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In the first study, researchers found that nearly 1 in 20 adults use e-cigarettes.
"Our study may have important public health implications and ramifications for educational strategies aimed at targeting various population segments to inform them of the health effects and risks associated with the use of e-cigarettes," said lead author Dr. Mahmoud Al Rifai, a cardiology fellow at Baylor College of Medicine in Houston.
His findings are based on a government survey of more than 930,000 adults. Of those, nearly 29,000 said they were current e-cigarette users, which translates to nearly 11 million American adults overall.
Overall, vaping rose from 4.3% in 2016 to 4.8% in 2018.
The increase was striking among women, with their current e-cigarette use rising from 3.3% to 4.3%. It also rose from 3.9% to 5.2% among 45- to 54-year-olds, and from 5.2% to 7.9% among former smokers.
Vaping is also growing in popularity among users of smokeless tobacco. Their use of e-cigarettes rose from 9.2% in 2016 to 16.2% in 2018, the study found.
Al Rifai suspects the trends reflect manufacturers' efforts to market e-cigarettes as products for smoking cessation.
Meanwhile, two studies from the University of California, Los Angeles, found that vaping might not be as harmless as some people think.
"Elevated oxidative stress in otherwise healthy young people who vape may predict increased risk for premature cardiovascular disease," said Dr. Holly Middlekauff, a UCLA cardiologist who led both studies.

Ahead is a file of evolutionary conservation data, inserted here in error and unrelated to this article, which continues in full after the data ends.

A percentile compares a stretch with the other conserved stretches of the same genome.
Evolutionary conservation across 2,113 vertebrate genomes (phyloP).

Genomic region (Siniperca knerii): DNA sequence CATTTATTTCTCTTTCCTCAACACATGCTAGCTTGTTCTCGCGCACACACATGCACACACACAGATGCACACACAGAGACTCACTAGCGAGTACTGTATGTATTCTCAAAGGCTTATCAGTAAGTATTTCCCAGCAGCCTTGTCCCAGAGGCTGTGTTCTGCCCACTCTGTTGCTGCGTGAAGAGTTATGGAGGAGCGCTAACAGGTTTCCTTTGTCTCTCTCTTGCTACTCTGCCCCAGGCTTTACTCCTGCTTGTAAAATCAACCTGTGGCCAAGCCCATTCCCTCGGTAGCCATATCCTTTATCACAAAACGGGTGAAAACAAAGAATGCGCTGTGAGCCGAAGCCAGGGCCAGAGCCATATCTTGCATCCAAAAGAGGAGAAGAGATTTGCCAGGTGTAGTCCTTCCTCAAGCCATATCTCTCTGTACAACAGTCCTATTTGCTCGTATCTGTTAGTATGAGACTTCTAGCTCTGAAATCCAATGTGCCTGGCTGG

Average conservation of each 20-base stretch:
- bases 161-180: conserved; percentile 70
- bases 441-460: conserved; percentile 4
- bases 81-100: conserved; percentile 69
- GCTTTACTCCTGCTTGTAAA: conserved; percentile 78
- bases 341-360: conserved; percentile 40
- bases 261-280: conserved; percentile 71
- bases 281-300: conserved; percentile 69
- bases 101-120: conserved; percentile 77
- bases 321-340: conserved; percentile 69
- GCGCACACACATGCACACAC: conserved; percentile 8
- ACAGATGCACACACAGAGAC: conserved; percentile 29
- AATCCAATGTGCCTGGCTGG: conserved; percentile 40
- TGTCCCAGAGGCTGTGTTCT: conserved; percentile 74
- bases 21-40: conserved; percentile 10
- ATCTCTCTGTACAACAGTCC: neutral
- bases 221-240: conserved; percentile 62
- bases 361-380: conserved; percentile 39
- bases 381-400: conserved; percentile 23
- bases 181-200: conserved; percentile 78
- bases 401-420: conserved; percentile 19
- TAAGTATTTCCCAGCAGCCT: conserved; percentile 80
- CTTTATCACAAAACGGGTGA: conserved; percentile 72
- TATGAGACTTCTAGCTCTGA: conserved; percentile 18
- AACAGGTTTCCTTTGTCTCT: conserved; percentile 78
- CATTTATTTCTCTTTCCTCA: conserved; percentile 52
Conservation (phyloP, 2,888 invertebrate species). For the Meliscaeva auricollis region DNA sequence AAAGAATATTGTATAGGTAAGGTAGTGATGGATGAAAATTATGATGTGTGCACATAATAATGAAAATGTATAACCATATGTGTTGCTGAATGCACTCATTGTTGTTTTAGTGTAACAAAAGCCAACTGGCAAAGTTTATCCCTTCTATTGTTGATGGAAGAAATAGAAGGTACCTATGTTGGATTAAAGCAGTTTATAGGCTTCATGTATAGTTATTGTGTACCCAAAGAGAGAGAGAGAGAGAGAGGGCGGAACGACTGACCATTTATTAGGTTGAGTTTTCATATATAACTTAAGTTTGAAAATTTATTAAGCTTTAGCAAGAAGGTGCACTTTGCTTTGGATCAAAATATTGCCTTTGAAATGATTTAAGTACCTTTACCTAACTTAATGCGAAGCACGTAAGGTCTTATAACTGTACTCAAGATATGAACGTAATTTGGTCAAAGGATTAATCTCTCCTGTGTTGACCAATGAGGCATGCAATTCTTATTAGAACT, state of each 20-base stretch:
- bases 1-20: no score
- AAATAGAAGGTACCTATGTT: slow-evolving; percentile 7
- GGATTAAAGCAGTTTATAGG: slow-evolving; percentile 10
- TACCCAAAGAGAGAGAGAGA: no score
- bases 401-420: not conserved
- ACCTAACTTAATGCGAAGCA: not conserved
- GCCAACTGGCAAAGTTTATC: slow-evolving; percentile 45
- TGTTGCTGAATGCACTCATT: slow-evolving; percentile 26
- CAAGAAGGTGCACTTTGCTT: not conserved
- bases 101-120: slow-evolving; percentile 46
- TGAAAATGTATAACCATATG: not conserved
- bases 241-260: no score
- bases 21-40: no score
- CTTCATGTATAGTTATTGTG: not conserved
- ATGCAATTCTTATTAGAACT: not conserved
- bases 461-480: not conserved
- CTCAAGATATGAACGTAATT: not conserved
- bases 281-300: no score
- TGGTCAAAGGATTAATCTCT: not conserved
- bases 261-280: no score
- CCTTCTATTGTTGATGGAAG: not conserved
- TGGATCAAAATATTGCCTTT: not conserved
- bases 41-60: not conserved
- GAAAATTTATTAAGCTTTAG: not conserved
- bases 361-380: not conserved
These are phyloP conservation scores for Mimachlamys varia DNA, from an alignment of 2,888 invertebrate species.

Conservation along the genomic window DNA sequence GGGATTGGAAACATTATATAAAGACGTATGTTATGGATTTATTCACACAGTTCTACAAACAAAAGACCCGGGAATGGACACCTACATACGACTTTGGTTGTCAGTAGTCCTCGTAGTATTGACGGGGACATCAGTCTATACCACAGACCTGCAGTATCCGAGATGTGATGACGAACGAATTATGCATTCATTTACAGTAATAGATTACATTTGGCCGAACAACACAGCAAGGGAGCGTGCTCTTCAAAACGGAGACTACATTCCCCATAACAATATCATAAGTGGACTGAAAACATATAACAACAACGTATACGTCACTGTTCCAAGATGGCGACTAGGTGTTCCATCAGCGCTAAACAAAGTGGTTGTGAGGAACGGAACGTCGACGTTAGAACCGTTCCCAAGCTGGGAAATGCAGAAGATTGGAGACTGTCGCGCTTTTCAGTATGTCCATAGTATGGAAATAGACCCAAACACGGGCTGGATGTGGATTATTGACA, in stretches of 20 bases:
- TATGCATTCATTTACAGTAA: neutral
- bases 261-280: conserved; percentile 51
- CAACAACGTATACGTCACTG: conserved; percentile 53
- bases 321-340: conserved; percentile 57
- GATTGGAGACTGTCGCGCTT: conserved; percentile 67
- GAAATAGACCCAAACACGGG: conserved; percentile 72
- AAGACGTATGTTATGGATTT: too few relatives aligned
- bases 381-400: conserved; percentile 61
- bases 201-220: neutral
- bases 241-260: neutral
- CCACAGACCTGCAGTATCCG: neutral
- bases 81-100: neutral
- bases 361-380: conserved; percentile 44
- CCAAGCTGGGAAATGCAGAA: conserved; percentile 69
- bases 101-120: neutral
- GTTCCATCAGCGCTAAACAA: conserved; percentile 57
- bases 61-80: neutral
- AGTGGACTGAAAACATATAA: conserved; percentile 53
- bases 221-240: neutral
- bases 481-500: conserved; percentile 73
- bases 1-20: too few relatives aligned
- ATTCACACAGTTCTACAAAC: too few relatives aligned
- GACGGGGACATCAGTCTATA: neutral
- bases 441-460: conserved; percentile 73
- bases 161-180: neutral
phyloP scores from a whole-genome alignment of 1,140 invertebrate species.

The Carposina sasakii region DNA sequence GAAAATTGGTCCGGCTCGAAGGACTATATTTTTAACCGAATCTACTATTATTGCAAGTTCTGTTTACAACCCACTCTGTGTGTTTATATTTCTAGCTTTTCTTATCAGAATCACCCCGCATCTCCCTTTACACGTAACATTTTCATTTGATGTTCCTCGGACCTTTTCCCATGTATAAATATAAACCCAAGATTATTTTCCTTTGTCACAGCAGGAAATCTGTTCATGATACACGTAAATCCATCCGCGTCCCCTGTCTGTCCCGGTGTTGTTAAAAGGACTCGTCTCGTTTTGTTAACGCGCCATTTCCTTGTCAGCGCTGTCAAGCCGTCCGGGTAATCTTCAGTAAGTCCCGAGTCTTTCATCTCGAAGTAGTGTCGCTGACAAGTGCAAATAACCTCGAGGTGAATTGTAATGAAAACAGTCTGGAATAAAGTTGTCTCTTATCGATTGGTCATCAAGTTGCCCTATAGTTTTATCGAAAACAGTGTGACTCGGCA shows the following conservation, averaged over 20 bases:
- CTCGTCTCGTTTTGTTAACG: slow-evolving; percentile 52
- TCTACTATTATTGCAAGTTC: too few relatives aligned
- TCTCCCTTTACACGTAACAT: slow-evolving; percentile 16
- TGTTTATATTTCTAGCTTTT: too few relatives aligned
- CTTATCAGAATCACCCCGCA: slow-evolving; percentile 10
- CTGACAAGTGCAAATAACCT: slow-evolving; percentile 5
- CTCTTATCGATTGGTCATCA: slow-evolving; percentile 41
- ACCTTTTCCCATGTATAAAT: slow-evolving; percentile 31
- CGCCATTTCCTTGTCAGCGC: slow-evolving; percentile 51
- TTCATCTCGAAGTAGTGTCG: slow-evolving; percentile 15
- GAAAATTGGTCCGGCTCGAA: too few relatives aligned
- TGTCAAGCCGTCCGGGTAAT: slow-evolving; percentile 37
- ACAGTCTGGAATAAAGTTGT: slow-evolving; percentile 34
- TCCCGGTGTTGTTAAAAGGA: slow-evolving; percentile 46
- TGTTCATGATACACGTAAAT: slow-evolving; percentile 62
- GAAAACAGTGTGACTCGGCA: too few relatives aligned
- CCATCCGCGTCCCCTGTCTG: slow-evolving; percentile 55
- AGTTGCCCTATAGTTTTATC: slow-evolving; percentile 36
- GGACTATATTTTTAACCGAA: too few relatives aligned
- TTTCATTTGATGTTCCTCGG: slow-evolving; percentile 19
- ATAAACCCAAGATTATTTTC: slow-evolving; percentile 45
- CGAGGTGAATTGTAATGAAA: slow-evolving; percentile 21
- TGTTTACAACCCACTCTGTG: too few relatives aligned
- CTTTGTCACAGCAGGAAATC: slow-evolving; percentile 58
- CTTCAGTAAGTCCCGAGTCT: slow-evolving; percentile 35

"Although the levels were lower than in smokers, it is unknown if there is a safe level of oxidative stress," she said. "If you do not smoke tobacco cigarettes, you should not start using electronic cigarettes."
In the UCLA studies, researchers compared blood samples from nonsmokers, tobacco smokers and e-cigarette users. The aim was to look for differences in immune cells and markers of oxidative stress linked to buildup of plaque in arteries.
They found that vaping caused the same cell changes and increases in oxidative stress as cigarette smoke.
The findings from these studies are scheduled to be presented Wednesday during an online meeting of the American College of Cardiology. Research presented at meetings is typically considered preliminary until published in a peer-reviewed journal.
Dr. Eugenia Gianos is director of Women's Heart Health at Lenox Hill Hospital in New York City.
"We never thought that vaping was safe, but we have a lot of suggestion that there could be more harm than we anticipated," said Gianos, who wasn't involved with the studies.
Although e-cigarettes haven't been around long enough for us to know their long-term consequences, Gianos said there's no need to wait 20 years to recognize the potential dangers.
"We have evidence of concern that there are major hazards with e-cigarettes," she said. "And there could be far more negative effects that we don't even know about."
Vaping has caused lung damage that has hospitalized and killed people in recent months. Gianos added that ingredients in e-cigarettes may cause cancer and possibly lead to worse outcomes from the current coronavirus pandemic.
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